A phase II of lixisenatide in Parkinson's disease

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The phase 2 LixiPark trial (NCT03439943) showed that treatment with lixisenatide (Adlyxin, Sanofi), a glucagon-like peptide-1 receptor agonist used as a therapy for diabetes, may have resulted in less progression of motor disability compared with placebo at 12 months in patients with early Parkinson disease (Parkinson’s disease) but was associated with gastrointestinal adverse effects. enter image description here The results of this recent trial add further evidence to exenatide’s potential as a drug that might slow the progression of Parkinson’s and pave the way for the larger phase III clinical trial that is currently underway;

Diabetes mellitus is a risk factor for Parkinson's disease. UK's Cure Parkinson’s has been at the forefront of exenatide’s journey as a potential treatment for Parkinson’s from the outset. They funded the first clinical study of exenatide in people with Parkinson’s. This was a year-long pilot study in 2008 involving 45 people with Parkinson’s. Those who took exenatide did not experience the decline in their movement that is normally seen due to Parkinson’s. Actually, these participants improved a little. Crucially, some of these benefits were still present when measured one year after the participants had stopped taking exenatide, giving hope that this medicine had interfered with the underlying disease process, rather than simply masking symptoms.

Liraglutide is another drug that belongs to a class of medicines called Glucagon-like peptide 1 (GLP-1) receptor agonists. In addition to treating T2 diabetes and obesity, this class of drugs has another interesting property: taming inflammation. In animal models of Parkinson’s, liraglutide has shown strong neuroprotective effects.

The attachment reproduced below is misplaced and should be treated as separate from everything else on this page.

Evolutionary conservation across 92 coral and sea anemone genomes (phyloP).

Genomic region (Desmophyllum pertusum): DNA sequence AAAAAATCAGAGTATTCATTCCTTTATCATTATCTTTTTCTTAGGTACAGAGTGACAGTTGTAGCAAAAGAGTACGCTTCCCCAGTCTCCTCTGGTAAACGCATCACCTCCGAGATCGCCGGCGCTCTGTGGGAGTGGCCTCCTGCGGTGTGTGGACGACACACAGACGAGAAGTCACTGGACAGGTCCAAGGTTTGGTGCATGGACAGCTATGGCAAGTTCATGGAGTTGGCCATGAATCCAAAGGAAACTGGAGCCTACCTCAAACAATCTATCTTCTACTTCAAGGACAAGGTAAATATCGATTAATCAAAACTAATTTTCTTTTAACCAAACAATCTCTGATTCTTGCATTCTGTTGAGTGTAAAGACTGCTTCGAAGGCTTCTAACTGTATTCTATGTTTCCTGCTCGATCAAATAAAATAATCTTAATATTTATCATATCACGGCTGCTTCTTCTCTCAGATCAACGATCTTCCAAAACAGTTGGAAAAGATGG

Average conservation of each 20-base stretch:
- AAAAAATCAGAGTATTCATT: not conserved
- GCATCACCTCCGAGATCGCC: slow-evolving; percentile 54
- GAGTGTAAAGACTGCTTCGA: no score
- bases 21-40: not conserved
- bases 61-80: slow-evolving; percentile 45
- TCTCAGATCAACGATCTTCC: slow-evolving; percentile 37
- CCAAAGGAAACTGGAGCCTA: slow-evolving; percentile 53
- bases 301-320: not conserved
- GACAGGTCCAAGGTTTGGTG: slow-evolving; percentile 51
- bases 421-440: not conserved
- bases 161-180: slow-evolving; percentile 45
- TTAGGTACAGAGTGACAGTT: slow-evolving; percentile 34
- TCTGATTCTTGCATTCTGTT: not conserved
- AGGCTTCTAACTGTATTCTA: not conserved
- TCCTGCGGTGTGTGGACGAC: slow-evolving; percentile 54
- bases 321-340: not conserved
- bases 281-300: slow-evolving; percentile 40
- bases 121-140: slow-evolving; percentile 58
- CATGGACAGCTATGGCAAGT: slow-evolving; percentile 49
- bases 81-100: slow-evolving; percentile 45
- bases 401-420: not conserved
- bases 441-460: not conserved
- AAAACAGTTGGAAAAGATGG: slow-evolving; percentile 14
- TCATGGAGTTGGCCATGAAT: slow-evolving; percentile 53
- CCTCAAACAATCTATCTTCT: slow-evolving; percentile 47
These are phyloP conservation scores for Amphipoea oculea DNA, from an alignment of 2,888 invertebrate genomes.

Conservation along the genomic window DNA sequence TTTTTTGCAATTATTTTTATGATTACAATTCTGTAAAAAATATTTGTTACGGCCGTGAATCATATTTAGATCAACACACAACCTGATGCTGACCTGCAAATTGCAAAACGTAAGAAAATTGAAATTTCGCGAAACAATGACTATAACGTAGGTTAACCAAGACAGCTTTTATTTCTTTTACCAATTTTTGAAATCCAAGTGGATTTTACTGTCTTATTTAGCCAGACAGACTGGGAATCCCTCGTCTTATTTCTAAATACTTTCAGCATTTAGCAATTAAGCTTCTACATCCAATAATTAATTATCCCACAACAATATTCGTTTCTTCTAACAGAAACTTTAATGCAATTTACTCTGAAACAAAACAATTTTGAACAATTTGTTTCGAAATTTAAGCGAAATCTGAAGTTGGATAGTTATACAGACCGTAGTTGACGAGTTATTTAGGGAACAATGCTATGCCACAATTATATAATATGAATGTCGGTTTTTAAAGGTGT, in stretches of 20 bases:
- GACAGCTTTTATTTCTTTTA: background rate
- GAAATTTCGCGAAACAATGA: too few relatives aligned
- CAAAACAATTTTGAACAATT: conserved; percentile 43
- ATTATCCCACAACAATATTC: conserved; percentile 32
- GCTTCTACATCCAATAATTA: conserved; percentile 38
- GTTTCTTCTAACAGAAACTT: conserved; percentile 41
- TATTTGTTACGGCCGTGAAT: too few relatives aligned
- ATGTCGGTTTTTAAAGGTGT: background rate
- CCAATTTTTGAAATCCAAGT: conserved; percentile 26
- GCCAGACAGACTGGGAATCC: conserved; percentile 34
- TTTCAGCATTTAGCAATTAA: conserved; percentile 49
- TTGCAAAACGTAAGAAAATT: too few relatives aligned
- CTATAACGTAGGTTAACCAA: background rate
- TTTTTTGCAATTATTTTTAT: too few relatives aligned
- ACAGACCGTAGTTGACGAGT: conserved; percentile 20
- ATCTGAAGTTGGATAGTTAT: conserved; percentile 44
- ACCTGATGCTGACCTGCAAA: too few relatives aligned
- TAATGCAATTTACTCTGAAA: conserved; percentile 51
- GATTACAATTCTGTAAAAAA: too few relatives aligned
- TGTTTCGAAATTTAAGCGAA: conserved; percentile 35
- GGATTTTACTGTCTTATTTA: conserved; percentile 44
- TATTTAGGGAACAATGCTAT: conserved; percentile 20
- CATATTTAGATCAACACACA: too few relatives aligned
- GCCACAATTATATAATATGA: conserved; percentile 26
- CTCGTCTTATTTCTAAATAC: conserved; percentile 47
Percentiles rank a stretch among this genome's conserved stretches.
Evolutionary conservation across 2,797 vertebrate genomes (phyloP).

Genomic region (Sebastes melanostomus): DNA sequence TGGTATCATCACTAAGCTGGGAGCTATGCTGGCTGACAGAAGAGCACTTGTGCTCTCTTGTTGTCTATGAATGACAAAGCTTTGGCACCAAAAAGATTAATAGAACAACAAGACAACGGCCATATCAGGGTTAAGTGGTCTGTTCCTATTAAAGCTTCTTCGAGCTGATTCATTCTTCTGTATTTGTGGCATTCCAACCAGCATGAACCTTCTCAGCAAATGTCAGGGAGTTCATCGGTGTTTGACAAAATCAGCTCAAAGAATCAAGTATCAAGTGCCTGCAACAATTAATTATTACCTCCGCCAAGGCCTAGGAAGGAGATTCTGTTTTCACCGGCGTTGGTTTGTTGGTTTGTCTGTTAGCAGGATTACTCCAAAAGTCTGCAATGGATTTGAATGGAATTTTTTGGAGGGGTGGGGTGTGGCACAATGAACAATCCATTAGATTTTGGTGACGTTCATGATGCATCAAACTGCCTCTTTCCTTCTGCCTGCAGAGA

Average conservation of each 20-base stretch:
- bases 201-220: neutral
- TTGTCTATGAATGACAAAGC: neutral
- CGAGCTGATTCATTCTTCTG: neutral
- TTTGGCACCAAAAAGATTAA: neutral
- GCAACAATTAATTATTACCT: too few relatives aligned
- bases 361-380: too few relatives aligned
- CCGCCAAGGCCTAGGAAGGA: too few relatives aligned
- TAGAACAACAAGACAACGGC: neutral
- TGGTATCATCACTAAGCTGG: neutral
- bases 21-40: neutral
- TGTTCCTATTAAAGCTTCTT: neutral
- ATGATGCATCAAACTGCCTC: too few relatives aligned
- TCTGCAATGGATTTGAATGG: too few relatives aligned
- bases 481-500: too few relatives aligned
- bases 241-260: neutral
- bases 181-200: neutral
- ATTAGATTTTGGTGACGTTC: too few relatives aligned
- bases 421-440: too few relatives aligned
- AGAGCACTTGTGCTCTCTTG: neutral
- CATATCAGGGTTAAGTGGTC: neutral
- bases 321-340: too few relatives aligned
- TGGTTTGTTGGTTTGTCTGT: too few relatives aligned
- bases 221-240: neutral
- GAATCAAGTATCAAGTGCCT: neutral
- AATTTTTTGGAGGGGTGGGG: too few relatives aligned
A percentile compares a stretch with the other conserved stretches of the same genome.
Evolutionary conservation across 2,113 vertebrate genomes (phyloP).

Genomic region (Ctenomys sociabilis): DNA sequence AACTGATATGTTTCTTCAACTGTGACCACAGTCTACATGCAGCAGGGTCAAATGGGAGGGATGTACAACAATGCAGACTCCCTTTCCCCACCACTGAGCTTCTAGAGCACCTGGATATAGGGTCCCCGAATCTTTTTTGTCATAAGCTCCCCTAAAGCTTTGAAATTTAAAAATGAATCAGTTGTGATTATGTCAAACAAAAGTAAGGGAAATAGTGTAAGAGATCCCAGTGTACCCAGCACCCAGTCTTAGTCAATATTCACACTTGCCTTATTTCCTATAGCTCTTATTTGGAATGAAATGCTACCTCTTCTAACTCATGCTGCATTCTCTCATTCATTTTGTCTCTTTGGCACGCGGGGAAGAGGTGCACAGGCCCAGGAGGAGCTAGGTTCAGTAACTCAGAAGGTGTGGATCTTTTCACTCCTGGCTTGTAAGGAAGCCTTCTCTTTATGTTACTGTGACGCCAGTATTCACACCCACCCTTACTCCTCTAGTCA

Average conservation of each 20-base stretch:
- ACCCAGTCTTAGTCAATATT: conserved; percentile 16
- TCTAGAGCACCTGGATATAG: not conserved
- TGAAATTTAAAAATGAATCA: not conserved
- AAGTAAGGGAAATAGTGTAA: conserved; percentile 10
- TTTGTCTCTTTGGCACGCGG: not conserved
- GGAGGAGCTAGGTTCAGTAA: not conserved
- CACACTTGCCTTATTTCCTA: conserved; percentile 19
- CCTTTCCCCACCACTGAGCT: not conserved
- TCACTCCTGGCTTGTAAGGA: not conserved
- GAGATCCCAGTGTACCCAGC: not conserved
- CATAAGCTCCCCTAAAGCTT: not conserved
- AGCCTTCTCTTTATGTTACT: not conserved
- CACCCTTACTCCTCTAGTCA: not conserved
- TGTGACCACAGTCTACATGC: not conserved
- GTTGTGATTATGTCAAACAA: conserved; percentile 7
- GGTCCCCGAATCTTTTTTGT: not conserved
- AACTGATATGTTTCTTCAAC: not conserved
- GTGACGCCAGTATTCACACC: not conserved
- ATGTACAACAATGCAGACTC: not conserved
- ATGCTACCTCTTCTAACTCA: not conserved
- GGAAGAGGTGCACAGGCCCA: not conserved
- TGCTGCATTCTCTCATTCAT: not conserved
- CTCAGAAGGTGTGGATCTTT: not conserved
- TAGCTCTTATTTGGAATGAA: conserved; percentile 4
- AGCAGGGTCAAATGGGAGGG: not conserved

Based on this, Cure Parkinson’s in 2017 funded Professor Michele Tagliati to undertake a phase II randomized, double-blind, placebo-controlled clinical trial of liraglutide in people with Parkinson’s.

70 participants were given either once-daily injections of liraglutide or placebo injections for 52 weeks. The study was primarily designed to assess changes in symptoms whilst off Parkinson’s medication for 12 hours before the assessments. Movement (motor), non-motor, and cognitive symptoms were assessed along with several secondary measures, including quality of life and daily activities. The primary analysis of the results included 37 people with Parkinson’s on liraglutide and 18 on the placebo drug.

Non-motor symptoms, activities of daily living, and quality of life appeared to significantly improve in the group on liraglutide treatment. However, there was no clear difference in motor symptoms between those on liraglutide and those on the placebo; it was noted that there appeared to be a strong placebo effect in this study, meaning the participants, even though none was aware they were taking the placebo drug, believed they were experiencing therapeutic results. This is consistent with the often-reported association of more invasive treatments causing a stronger placebo effect.